The danger of this kind of hype is that it can raise expectations to unrealistic levels. Svenja Wahl is so respected for her art that these high expectations can be understood. As a result, she experienced some anxiety. Fortunately, dearest Tenderfoots, we are pleased to report that Excavations #1 exceeds our expectations; we are confident it will exceed yours as well. We consider zine culture to be one of our strongest areas of expertise. We testify with confidence Excavations #1 is tremendous.

Svenja - 12.24.2014 - 2

The list of contributors is impressive and includes different generations of networkers working in the avant, vispo and collage areas. They tend to be from Germany specifically and Europe generally. A geographic focus often emerges in this type of zine and provides a valuable view of trends concentrated in a particular part of the world. We applaud Svenja Wahl for dedicating the issue to the great Belgian writer and artist Guido Vermeulen (1954-2014).

In case it is difficult to read the scan, contributors to Excavations #1 are Patrizia PC(TICTAC) (Germany); Hanna Baier (Germany); Vittore Barone (aka Vittore Baroni) (Italy); Angela Behrendt (Germany); Eduardo Cardoso (Portugal); Giancarlo Da Lio (Italy); Thorsten Fuhrmann (Germany); Lisa Iversen (USA); Susanna Lakner (Germany); liketelevisionsnow (USA); Peter Muller (Germany); Jurgen Olbrich (Germany); Cheryl Penn (South Africa); Sabine Remy (Germany); Matthew Rose (France); Sandra Simone Schmidt (Germany); De Villo Sloan (USA); Tizianna Baracchi (Italy); Guido Vermeulen (Belgium); and Svenja Wahl.

Svenja - TicTac - 12.24.2014 - 3

Page by Patrizia PC(TICTAC) (Starnberg, Germany) from Excavations #1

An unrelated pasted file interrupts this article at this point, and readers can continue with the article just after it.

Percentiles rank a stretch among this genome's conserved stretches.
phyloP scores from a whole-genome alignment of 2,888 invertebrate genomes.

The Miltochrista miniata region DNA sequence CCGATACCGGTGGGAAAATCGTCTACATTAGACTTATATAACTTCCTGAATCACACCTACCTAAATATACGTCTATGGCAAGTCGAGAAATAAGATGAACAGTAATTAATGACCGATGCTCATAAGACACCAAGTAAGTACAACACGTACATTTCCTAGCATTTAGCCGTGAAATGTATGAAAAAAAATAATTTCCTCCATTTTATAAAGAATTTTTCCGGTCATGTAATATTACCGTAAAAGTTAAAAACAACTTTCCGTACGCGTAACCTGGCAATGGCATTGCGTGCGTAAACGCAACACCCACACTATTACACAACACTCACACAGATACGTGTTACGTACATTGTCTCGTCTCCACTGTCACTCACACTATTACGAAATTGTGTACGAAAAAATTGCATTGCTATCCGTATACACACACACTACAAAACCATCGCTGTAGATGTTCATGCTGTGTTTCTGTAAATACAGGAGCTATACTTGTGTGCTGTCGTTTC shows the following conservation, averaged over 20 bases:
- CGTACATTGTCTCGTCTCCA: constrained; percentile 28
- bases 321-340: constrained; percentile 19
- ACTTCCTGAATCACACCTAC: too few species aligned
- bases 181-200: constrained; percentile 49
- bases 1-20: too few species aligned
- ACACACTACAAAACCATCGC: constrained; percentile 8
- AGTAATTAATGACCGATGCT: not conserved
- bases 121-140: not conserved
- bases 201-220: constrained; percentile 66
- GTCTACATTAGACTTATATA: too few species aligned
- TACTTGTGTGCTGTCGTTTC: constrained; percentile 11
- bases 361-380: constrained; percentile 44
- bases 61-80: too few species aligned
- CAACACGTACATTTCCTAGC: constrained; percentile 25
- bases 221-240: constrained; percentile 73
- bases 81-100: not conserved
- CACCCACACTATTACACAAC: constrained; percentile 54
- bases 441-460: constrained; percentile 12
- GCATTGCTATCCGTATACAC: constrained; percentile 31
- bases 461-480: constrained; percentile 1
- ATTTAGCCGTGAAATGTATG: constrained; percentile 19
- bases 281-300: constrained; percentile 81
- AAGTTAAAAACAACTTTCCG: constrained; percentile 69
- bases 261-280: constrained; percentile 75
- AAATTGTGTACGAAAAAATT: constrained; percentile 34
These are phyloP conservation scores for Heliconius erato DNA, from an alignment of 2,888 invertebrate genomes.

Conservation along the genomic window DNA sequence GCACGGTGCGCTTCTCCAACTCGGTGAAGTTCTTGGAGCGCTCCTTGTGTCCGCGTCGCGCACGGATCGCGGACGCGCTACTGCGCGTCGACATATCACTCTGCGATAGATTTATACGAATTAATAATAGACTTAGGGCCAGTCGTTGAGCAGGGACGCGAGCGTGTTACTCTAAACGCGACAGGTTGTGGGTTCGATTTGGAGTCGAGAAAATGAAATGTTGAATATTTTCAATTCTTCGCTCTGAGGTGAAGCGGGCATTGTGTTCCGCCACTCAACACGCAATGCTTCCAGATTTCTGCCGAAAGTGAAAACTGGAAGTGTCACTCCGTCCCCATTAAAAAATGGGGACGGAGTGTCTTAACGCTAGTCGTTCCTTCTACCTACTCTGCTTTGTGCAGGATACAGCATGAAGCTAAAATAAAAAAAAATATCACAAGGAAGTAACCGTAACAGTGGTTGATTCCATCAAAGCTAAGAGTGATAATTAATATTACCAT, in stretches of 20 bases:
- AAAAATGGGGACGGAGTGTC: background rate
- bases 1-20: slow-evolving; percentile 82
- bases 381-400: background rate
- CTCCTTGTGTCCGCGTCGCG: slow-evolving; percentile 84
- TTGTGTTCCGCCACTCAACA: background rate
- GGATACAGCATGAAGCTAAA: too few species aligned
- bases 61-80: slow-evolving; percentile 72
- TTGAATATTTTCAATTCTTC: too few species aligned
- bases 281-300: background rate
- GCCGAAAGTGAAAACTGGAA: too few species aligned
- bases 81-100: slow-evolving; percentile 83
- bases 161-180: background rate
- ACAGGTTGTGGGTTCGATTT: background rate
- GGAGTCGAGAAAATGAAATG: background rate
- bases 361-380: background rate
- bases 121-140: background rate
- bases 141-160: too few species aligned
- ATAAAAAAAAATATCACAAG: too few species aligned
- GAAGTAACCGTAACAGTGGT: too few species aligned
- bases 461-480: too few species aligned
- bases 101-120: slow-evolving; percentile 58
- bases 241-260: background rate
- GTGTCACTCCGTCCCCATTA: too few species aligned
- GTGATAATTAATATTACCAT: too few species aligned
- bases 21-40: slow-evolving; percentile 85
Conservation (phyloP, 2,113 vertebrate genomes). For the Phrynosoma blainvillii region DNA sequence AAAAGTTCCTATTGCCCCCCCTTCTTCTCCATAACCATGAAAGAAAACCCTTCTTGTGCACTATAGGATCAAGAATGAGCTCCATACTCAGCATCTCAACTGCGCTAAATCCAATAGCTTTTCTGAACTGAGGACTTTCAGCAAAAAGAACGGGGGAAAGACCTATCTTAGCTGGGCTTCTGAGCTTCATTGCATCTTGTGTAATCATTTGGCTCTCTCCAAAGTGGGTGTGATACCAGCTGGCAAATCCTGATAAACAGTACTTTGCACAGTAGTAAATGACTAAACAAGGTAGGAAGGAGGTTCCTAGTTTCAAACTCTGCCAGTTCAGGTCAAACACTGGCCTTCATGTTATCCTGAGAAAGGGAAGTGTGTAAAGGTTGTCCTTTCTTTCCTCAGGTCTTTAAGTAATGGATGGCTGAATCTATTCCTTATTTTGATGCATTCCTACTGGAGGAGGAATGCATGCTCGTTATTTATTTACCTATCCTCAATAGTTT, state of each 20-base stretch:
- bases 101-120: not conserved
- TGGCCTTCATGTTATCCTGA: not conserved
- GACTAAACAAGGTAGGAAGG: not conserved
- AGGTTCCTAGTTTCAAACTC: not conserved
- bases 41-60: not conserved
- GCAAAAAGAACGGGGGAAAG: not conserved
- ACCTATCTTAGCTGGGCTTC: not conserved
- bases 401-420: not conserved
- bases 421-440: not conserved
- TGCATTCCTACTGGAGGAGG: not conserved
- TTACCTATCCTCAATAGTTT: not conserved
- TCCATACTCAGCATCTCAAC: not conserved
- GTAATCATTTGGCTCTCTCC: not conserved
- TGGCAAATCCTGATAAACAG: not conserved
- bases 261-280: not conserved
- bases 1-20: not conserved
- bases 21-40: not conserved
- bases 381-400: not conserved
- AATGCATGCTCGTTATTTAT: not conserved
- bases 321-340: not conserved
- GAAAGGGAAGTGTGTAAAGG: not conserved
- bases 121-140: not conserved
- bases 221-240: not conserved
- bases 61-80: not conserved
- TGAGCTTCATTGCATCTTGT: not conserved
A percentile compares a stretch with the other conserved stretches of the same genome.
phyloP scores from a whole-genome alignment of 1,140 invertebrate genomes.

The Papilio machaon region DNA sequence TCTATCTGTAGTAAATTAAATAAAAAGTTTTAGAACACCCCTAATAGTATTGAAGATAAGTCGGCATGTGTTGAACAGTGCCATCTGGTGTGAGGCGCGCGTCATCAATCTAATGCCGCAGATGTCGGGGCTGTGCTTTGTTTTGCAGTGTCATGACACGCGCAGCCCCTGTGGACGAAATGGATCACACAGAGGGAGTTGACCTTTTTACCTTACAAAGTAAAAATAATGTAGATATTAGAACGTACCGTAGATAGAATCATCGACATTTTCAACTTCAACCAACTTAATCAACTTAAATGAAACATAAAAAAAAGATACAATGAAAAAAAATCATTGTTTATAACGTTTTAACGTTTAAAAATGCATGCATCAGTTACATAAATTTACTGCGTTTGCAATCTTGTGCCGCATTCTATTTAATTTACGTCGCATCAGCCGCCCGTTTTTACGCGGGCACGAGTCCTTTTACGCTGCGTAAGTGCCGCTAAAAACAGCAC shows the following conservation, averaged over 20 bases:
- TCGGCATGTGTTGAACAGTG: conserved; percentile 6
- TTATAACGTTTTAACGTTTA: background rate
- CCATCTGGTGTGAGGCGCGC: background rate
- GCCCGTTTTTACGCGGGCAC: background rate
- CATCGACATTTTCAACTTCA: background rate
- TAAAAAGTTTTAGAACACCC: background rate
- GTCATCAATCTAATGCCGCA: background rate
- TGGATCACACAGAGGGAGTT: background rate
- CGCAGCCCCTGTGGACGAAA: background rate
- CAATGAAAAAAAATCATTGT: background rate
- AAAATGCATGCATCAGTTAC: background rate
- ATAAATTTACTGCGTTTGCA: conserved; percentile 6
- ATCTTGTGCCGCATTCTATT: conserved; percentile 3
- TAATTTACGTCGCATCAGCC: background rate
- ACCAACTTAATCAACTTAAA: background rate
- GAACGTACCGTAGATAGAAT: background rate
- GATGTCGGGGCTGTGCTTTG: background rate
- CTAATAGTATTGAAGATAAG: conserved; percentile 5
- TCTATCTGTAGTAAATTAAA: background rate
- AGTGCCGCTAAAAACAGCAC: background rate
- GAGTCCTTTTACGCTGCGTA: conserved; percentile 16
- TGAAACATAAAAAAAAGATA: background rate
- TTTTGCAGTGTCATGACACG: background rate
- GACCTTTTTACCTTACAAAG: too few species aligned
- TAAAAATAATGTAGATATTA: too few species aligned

Excavations is an assembling zine. Each contributor mailed Svenja Wahl 22 pages (44 panels) of original work, and she assembled them into a zine and distributed them. Svenja Wahl placed the loose pages in handmade folios; the effect is somewhat like a Fluxus box. The pages are highly individualized, so it is very unlikely that any two zines are exactly the same.

Svenja - Baier - 12.24.2014 - 4

Page by Hannah Baier (Kassel, Germany)

Svenja - Baroni -12.24.2014 - 19

Page by Vittore Barone (aka Baroni) (Viareggio, Italy)

Svenja - Barone -12.24.2014 - 5

Page by Vittore Barone (aka Baroni) (Viareggio, Italy)

Excavations #1 contains approximately 40 pages. We are including representative pages here rather than documenting the entire issue.

Svenja - Eduardo - 12.24.2014 - 6

Page in Excavations #1 by Eduardo Cardoso (Sines, Portugal)

Svenja - Lisa - 12.24.2014 - 7

Page by Lisa Iversen aka Skybridge Studios (North Manchester, Indiana, USA)

Svenja - Lakner - 12.24.2014 - 8

Page by Susanna Lakner (Stuttgart, Germany)

Svenja - ltvs - 12.24.2014 - 9

Page by liketelevisionsnow (Tamworth, New Hampshire, USA)

Svenja - CP - 12.24.2014 - 10

Page by Cheryl Penn (Kwa Zulu Natal, South Africa)

Svenja - CP - 12.24.2014 - 11

Page by Cheryl Penn (Kwa Zulu Natal, South Africa)

Svenja - CP - 12.24-2014 - 12

Page by Cheryl Penn (Kwa Zulu Natal, South Africa)

Svenja - 12.24.2014 - 13

Page by Cheryl Penn (Kwa Zulu Natal, South Africa)

Svenja - Remy - 12.24.2014 - 14

Page by Sabine Remy (Dusseldorf, Germany)

Svenja - 12.24.2014 - 15

Page from Excavations #1 by Guido Vermeulen (Brussels, Belgium)

Svenja - 12.24.2014 - 16

Svenja - 12.24.2014 - 17

Page by Svenja Wahl (Heidelberg, Germany) in Excavations #1

Svenja - 12.24.2014 - 18

Page by Svenja Wahl (Heidelberg, Germany) in Excavations #1

Whether Excavations only produces one or several issues or it becomes an institution, we are sure Excavations #1 will become a classic and it will be revisited again and again by many in the years ahead. We extend congratulations and thanks to Svenja Wahl and all the contributors. Excavations has a blog, so stay tuned:


Previous Older Entries